My question to you is; why wouldn’t you want to progress?
Faheem Ahmed, award-winning pharmacist prescriber
That’s right. I want you to ask why you do not wish to help patients, progress your career, open doorways, unlock your true potential, and earn more in the process?
Seriously stop and think about it; can you see yourself confirming names and addresses and checking prescriptions even though we all know you are capable of more and better?
Now, before I get emotional, I will use myself as a case study to demonstrate some of my reasons why I decided to become a prescribing pharmacist with the aim that you will be able to resonate with this.
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My journey begins
I qualified as a pharmacist in 2010 and set up the first pharmacy in Bicester. It was a 100-hour pharmacy business, and we all worked tirelessly, starting 8 in the morning till 11 at night, Monday to Saturday. Oh, wait, we also worked Sundays. It was tears, blood, sweat, hard work; you name it, I did it.
The turning point
It was on a cold winter night (I just had to use that phrase) in 2013 when I came across a document Now or Never: Shaping pharmacy for the future. The paper explained that the pharmacist’s role has to change and that the NHS will require pharmacists to focus on the delivery of clinical services.
To cut a long story short, the overarching message of the document was; If you don’t upskill yourself or start developing your skillset proactively, you might be left behind.
At the time, I honestly didn’t think anything of it. I thought to myself, ‘That can’t happen. How can the NHS cope without pharmacists involved in the dispensing process; they would not be able to manage; I mean, it’s impossible to run a pharmacy without a pharmacist involved in the dispensary, right?
Hmm…. and then came 2016, the year where we had the first waves of funding cuts. Oh, and since then, it’s been a trend for the pharmacy sector.
With all the funding cuts happening, I started to work even harder and made changes to stay afloat. But I realized I had to do more because these funding cuts were only the beginning, and I had to think about the future of my business, livelihood, and family.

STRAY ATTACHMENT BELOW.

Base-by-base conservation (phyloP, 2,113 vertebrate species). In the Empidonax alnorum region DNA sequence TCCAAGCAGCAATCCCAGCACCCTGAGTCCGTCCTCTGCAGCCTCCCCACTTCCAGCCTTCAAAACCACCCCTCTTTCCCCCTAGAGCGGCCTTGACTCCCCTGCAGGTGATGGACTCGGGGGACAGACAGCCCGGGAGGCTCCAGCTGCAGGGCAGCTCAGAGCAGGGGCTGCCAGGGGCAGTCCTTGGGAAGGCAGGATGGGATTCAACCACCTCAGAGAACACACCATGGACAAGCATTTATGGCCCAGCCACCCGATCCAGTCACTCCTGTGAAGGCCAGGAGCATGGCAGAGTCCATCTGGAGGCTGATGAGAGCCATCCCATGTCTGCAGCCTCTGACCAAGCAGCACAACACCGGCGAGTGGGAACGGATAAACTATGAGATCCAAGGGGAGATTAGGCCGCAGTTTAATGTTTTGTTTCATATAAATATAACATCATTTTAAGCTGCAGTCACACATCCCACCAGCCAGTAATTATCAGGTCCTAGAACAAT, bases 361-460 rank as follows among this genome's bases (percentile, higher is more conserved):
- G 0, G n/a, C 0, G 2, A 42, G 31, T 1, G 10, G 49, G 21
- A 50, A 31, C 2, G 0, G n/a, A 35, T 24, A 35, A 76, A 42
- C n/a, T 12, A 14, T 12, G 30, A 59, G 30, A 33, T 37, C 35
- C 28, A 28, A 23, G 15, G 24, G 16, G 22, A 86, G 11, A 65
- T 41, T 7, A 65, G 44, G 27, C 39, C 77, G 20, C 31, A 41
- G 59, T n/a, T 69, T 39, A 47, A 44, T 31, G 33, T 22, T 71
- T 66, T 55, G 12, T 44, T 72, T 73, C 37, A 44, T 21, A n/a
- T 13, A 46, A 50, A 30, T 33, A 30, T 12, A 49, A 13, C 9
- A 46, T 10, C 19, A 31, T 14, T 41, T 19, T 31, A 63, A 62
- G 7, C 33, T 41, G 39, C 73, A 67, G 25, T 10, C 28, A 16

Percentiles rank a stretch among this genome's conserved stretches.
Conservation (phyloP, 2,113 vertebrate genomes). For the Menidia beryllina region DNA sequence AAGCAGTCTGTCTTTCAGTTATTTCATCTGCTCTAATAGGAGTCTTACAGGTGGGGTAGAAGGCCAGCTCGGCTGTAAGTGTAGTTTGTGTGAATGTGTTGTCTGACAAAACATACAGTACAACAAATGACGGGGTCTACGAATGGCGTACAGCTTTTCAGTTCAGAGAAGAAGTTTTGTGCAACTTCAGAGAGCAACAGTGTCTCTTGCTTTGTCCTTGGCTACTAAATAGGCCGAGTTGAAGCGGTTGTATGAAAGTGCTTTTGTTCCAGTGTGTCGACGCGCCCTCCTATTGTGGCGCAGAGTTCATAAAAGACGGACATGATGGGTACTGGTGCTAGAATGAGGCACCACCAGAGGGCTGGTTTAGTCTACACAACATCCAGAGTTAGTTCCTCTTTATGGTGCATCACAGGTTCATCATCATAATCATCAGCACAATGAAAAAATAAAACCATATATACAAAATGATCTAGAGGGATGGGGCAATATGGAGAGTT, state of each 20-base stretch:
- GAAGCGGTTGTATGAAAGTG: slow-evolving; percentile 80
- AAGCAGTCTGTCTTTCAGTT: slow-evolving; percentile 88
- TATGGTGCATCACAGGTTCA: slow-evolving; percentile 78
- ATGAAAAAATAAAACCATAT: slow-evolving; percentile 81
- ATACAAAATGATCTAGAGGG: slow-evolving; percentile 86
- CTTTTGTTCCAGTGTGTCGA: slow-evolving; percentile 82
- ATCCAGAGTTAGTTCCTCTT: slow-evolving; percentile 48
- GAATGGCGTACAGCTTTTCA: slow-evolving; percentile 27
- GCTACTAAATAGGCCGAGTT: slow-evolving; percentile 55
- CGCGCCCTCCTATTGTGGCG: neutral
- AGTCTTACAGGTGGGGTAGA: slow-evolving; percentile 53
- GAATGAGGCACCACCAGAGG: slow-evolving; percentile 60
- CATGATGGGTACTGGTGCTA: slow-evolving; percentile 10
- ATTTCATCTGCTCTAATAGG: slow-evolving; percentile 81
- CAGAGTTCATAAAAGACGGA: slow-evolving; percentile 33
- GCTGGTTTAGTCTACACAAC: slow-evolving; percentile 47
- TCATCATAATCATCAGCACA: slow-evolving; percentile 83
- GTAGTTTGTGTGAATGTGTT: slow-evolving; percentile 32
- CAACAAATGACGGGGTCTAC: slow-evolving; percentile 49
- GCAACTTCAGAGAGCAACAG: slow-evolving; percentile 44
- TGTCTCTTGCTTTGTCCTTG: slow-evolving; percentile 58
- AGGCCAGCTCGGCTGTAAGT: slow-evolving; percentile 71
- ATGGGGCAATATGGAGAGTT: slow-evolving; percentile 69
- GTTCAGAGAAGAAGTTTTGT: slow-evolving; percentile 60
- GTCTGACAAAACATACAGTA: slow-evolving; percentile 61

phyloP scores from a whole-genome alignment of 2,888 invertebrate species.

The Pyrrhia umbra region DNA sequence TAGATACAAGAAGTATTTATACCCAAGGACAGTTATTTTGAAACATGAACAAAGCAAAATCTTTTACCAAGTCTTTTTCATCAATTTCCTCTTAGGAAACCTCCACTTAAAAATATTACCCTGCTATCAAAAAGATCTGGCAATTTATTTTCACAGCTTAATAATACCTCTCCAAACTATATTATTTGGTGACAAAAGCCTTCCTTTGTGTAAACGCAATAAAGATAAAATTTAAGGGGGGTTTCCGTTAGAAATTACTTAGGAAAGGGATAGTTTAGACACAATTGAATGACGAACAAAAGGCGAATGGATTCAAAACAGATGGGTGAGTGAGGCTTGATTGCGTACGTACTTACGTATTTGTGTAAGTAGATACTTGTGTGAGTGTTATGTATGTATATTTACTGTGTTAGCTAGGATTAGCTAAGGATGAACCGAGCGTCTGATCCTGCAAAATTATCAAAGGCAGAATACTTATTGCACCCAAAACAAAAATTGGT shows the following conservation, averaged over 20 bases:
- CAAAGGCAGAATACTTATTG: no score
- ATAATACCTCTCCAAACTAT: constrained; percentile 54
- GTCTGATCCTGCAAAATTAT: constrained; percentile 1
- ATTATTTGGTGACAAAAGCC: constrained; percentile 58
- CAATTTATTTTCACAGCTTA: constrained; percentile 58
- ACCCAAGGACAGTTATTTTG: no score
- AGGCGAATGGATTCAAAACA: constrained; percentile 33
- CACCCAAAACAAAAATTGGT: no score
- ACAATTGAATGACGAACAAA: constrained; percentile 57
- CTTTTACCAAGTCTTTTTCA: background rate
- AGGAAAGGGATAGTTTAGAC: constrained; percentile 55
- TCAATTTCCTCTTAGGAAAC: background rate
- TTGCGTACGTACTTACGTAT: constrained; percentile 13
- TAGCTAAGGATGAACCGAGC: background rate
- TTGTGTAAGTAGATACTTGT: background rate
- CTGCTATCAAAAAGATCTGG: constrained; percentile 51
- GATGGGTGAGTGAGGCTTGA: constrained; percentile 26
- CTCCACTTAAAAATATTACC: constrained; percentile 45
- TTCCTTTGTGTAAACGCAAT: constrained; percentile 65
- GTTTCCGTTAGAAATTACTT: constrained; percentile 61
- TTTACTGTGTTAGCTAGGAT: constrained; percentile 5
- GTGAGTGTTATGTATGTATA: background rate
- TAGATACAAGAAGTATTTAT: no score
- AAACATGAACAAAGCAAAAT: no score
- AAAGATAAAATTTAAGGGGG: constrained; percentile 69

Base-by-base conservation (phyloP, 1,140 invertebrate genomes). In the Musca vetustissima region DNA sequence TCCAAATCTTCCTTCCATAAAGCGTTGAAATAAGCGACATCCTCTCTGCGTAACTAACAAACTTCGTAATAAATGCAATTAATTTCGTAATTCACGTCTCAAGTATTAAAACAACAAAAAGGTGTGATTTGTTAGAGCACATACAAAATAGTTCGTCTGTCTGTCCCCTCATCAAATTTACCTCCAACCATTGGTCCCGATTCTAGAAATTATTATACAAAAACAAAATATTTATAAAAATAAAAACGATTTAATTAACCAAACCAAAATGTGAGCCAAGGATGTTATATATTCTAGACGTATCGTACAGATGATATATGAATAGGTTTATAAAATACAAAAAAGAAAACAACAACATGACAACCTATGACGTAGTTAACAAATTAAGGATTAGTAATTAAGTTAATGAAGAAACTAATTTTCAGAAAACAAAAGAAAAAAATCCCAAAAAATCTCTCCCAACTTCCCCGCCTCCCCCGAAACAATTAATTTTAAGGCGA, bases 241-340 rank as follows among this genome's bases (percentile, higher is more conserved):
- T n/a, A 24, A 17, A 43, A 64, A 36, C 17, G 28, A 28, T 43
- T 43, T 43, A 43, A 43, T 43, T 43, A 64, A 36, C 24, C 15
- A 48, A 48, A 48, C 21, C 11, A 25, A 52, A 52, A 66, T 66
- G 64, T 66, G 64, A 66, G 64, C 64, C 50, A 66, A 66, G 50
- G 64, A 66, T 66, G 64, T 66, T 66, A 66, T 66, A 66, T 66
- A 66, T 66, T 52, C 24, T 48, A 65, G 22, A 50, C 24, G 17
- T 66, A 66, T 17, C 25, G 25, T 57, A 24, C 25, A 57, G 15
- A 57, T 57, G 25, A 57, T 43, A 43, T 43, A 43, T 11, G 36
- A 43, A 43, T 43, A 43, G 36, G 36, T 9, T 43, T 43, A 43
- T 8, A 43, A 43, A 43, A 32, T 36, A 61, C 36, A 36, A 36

While this was all happening, I also started thinking of why I became a pharmacist. I mean all these years of hard work; four years of university, one-year pre-registration, and now I may not have a future. So I went towards becoming a prescribing pharmacist, which was naturally the next step up.
If you want to progress, then become a pharmacist prescriber.
Before you read on, I want to mention that it has not been an easy journey for me to utilize my prescribing qualification, and being accepted within the university was also a struggle. Anyway, I have spoken about this in many articles to leave that tale for another day.
In my opinion, there are plenty of reasons why you should become a pharmacist prescriber, and here are some of mine; (1) I wanted to set up my clinic and be free (this may appeal to a lot of you), (2) I wanted to make a difference and in sync myself with the NHS; essentially I wanted the have the skill should I want to work within a GP practice I could, (3) it felt like a natural progression for me as a pharmacist, and I am sure it must be the same for you?; I mean, do you want to keep checking boxes all your career even though you know technology will replace this?, and last but not least (4) I felt fulfilled; I wanted to make a difference in this world.
Ultimately, the decision is in your hands, but what I will say is there is a massive opportunity for you as a pharmacist to achieve whatever it is you want to, from earning more to benefiting patients and feeling fulfilled; the rest is in your hands.
It is an inspiration one can venture in especially in the third world.
Absolutely, in my opinion, every pharmacist in the world should be developing their skills and unlocking their potential.